South Africa
South Africa is a member of the African Continental Free Trade Agreement (AfCFTA) which reduces, over the coming five year period, intra-border taxes on 90% of all products traded within Africa to zero. It is also a member of the South African Customs Union (SACU) which also provides free trade between its member states including Botswana, Lesotho, Namibia and eSwatini, and the Southern African Development Community (SADC) which also includes free trade among the SACU members in addition to Madagascar, Mauritius, Mozambique, Tanzania, Zambia and Zimbabwe. It also has partial FTA with Mercusor via the SACU and the European Union. South Africa has also been active in signing numerous DTA, including all other BRICS members in addition to EAEU member state Belarus. South Africa is a signatory to China’s Belt & Road.

Clearly, more alignment needs to be carried out between the BRICS member states in terms of bilateral agreements, several of which still need to be cleared up if the blocs ambitions to increase trade among them are to be realized. Such agreements most notably not yet in place include free trade agreements between Brazil, China, India and Russia; as well as China with India and South Africa.

However, the introduction of Free Trade between BRICS members and the Eurasian Economic Union remains an interesting one. The EAEU has already stated it is prepared to sign off agreements with non-Eurasian countries, and at present Morocco, Egypt, along with Mozambique and Namibia (border countries with fellow BRICS member South Africa) are on the agenda.  Russia has been developing Free Trade Zones in Africa and Asia and China has been doing the same – I wrote about this in the article How Foreign Investors Can Benefit From China’s Belt & Road Initiative In Africa Despite the current partial lack of free trade connectivity, it is apparent that moves are also being taken to deal with this. That makes the prospect of a BRICS alignment with the EAEU more likely. If so, such a Free Trade area could potentially look like this:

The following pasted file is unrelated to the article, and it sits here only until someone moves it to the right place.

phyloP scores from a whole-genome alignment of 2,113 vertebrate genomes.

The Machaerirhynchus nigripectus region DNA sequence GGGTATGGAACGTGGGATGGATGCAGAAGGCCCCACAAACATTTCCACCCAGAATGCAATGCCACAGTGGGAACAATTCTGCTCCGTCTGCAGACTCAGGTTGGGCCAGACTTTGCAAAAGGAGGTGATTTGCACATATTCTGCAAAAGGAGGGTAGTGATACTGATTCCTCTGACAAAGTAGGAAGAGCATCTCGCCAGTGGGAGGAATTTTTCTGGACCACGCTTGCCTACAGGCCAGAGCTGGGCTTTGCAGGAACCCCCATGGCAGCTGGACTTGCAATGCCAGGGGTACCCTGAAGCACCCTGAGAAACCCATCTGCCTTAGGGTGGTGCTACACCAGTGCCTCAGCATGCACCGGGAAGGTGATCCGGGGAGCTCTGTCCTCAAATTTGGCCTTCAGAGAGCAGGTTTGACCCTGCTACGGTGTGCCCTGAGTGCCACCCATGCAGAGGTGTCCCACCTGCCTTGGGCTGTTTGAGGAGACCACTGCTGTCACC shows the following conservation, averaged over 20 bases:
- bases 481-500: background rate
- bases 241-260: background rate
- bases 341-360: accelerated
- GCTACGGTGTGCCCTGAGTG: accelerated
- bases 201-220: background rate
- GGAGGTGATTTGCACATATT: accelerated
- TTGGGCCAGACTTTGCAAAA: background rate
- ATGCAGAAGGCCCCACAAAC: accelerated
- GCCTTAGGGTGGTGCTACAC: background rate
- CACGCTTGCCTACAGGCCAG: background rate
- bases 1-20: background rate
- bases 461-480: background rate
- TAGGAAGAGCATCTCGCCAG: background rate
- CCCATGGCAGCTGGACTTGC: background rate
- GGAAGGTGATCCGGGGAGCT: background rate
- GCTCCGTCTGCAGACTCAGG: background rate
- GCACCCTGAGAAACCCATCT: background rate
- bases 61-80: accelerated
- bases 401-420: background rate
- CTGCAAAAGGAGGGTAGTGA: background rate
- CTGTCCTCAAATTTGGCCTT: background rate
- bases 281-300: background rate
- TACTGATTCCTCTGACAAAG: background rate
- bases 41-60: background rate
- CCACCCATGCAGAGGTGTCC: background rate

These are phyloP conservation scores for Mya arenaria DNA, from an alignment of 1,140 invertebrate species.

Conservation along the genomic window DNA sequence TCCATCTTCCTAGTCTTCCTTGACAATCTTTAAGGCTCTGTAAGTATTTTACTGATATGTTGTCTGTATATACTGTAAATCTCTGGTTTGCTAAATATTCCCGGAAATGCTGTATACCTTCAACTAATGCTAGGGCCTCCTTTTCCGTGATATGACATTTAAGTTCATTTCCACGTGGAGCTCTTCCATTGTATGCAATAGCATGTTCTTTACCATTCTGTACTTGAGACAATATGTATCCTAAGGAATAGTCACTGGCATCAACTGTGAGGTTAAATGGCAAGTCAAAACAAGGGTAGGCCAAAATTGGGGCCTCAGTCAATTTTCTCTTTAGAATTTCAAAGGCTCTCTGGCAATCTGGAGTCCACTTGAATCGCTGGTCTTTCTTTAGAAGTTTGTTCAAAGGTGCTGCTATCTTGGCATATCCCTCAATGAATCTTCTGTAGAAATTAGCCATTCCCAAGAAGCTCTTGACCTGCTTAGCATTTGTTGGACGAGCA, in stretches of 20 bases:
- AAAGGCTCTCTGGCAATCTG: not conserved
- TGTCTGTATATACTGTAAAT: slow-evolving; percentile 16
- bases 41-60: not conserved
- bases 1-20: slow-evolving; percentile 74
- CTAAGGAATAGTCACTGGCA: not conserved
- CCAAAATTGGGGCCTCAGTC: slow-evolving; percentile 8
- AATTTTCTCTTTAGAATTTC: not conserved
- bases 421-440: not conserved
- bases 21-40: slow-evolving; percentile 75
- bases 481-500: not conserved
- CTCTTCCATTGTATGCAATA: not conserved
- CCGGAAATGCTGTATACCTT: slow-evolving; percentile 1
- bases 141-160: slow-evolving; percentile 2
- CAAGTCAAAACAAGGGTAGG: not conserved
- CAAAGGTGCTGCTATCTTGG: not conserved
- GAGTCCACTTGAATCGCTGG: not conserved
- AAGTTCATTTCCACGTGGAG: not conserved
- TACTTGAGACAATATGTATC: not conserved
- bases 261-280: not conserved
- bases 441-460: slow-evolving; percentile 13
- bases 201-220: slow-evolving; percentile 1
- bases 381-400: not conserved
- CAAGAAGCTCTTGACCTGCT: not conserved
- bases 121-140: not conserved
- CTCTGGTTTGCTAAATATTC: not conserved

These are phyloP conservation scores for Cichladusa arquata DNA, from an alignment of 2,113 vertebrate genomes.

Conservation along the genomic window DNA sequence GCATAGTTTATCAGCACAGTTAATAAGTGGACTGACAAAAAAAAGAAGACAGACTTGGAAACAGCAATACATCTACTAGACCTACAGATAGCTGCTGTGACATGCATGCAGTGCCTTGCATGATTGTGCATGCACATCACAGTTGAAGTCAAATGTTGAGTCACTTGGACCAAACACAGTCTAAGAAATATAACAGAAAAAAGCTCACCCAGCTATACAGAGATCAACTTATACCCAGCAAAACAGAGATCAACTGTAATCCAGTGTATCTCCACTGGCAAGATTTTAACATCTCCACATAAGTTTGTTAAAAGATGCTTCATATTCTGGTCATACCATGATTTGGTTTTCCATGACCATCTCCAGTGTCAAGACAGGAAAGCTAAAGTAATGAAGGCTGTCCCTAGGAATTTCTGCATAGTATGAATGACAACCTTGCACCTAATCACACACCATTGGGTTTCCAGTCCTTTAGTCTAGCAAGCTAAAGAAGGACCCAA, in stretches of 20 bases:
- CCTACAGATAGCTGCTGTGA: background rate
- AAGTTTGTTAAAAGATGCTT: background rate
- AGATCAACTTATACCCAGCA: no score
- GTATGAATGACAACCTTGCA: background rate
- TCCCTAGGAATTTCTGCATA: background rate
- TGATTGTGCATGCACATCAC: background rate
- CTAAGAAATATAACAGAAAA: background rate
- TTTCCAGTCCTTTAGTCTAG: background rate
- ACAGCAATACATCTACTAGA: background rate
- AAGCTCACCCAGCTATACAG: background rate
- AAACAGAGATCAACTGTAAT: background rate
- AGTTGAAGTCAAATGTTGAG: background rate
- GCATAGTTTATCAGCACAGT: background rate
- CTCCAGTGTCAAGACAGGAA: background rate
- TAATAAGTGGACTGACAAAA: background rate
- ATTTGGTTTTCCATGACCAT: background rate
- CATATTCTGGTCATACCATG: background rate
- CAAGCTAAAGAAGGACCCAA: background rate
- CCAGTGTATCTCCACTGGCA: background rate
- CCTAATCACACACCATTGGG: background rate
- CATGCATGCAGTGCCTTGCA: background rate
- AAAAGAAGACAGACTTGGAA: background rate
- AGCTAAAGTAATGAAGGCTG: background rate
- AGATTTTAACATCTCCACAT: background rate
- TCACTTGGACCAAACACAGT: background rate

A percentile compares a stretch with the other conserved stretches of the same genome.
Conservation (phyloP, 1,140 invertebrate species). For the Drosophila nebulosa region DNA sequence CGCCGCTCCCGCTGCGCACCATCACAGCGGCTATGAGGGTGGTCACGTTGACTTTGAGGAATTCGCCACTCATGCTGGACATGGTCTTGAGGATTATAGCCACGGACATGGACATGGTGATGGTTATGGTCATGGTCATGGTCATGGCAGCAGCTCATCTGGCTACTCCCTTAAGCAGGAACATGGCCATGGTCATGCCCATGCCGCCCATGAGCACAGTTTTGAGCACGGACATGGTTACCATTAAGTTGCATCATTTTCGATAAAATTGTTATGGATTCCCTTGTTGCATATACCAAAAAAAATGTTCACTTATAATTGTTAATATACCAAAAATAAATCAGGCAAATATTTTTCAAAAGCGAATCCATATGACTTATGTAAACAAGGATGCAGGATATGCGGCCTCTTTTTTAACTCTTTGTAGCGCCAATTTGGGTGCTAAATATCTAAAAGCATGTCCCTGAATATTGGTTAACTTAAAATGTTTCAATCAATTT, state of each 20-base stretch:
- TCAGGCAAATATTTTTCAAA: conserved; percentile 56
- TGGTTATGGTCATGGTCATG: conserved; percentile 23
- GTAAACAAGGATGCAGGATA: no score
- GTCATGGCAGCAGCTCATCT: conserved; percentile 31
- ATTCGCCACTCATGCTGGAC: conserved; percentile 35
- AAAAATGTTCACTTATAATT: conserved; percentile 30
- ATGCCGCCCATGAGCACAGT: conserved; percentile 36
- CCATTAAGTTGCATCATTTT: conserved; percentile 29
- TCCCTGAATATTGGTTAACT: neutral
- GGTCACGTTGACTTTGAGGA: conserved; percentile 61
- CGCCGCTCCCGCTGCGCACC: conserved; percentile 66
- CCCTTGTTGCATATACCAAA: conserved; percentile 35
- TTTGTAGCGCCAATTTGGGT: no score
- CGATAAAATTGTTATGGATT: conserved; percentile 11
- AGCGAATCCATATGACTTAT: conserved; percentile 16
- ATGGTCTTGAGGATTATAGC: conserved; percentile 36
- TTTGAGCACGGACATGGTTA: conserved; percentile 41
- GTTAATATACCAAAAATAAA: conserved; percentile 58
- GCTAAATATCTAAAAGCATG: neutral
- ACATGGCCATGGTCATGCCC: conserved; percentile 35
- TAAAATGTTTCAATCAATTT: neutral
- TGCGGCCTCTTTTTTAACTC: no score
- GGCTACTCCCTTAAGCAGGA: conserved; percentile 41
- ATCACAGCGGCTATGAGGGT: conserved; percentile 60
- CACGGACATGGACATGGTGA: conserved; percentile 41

Given that China has also been making inroads not just into Africa but also South America and especially Brazil, who products China has been importing in far higher quantities due to the current US-China Trade War. That statistic alone suggests that China will be turning to Brazil far more as a trade partner – and that means free trade deals with be on the agenda.

China is also looking to Africa to supply it with goods and products, while Russia again is looking to outsource production to other emerging markets as well as gain access to markets it has lost through sanctions imposed by the United States and EU. With US trade with South America being increasingly politicized and polarized, it may well prove that the EAEU provides an existing bloc that may well suit all parties.